Protesters at a newly opened dump site at Campbell park outdoor rink held a march and laid a wreath to symbolize the poisoning of their park.

They also pressured people to drop their trash elsewhere. They yelled "shame, shame!" at those coming by and tried to block them from accessing the site.

By 7 p.m. Thursday, the dump appeared to be about 20 per cent full only 12 hours after it opened for business.

Another protest occurred at the Ted Reeve arena site, which is now closed.

On day 25 of Toronto's municipal strike, two new temporary dump sites opened up besides Campbell park outdoor rink at 225 Campbell Ave. (near Lansdowne and Dupont):

  • Clairlea park arena (45 Fairfax Cr., near Warden and St. Clair)
  • L'Amoreux park parking lot, 100 Silver Springs Blvd. (near Birchmount and Finch)

One resident in the Clairlea area was taken aback by how close the temporary dump is to their home -- about 14 metres.

Coun. Adrian Heaps said the rules only require the dumps to be five metres from a residential home.

Ironically, a striking CUPE worker lives near the Clairlea site. He urged one motorist on Thursday to take the refuse to one of the seven permanent transfer stations. "I'm going to be smelling your garbage as well as all these other peoples' garbage -- all week, all month," he said.

However, "Dave" told CTV Toronto he remains a strong supporter of the strike.

"Some of these people have been working for the city for 20, 30 years. And they're going to lose all this sick time in one fatal swipe? I don't think so," he said.

Wages and the treatment of sick pay remain the key sticking points in preventing a deal from being reached. Union members currently get to bank unused sick days (they get 18 per year) and can get up to six month's pay at retirement.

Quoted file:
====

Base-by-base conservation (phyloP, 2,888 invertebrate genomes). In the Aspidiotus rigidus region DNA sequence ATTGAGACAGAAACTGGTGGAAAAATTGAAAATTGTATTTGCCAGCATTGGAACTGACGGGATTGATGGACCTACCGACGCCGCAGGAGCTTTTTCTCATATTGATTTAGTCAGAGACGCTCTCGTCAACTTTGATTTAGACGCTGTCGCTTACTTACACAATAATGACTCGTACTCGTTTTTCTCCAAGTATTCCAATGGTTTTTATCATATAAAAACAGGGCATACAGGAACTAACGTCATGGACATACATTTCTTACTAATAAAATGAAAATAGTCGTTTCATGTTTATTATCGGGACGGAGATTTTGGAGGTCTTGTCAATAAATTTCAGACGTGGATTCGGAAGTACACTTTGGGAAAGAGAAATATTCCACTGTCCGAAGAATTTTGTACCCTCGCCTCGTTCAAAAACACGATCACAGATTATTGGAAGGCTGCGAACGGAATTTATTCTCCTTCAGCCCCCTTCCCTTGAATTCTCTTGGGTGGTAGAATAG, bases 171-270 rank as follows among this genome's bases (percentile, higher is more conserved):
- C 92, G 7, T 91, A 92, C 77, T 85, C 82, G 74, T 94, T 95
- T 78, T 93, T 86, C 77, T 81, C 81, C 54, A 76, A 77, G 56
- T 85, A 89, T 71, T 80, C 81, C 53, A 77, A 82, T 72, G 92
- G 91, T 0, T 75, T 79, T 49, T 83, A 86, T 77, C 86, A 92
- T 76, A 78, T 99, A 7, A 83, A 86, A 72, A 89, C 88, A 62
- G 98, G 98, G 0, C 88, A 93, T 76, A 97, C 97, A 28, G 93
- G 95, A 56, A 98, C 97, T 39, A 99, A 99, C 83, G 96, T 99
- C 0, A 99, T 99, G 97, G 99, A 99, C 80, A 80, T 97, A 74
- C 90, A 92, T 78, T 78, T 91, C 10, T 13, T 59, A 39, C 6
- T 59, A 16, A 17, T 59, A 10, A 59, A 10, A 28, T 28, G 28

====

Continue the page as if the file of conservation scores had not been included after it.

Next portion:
The city made a public offer on Friday, which the unions rejected. The unions have since made a counter-offer.

When asked if it was worth having a dump almost in his backyard as a result of the stubborn dispute, Dave replied, "That's a tough question."

The city also closed three temporary dumps on Wednesday evening:

  • Earlscourt park
  • Ted Reeve arena
  • Wishing Well park

Security will patrol the sites and pest control workers will continue to apply chemicals to control insect and vermin populations.

Geoff Rathbone, general manager of solid waste management services, said Wednesday that the city has issued 328 tickets so far for illegal dumping -- along with 6,800 warnings.

Many were issued at temporary dumps, but others were issued for garbage dropped on roadways or in neighbourhoods, he said.

Line-crossers blocked

Some CUPE members who decided to give up on the strike and return to work were blocked by strikers from entering a city social services office on Attwell Drive.

"They should leave the union," striker Ali Mallah told CTV Toronto on Thursday.

"If they want to cross the line and work for the management and the city while we are in a legal strike, then they should resign their position and apply for managerial position."

The strike began on June 22.

City manager Joe Pennachetti said at a news briefing on Wednesday that about 600 members of CUPE have applied to return to work.

There are about 24,000 CUPE members who work for the city. Local 416 represents 6,200 outside workers, while the inside workers are represented by Local 79.

The city said bargaining continues on virtually a 24/7 basis with the unions.

With a report from CTV Toronto's Austin Delaney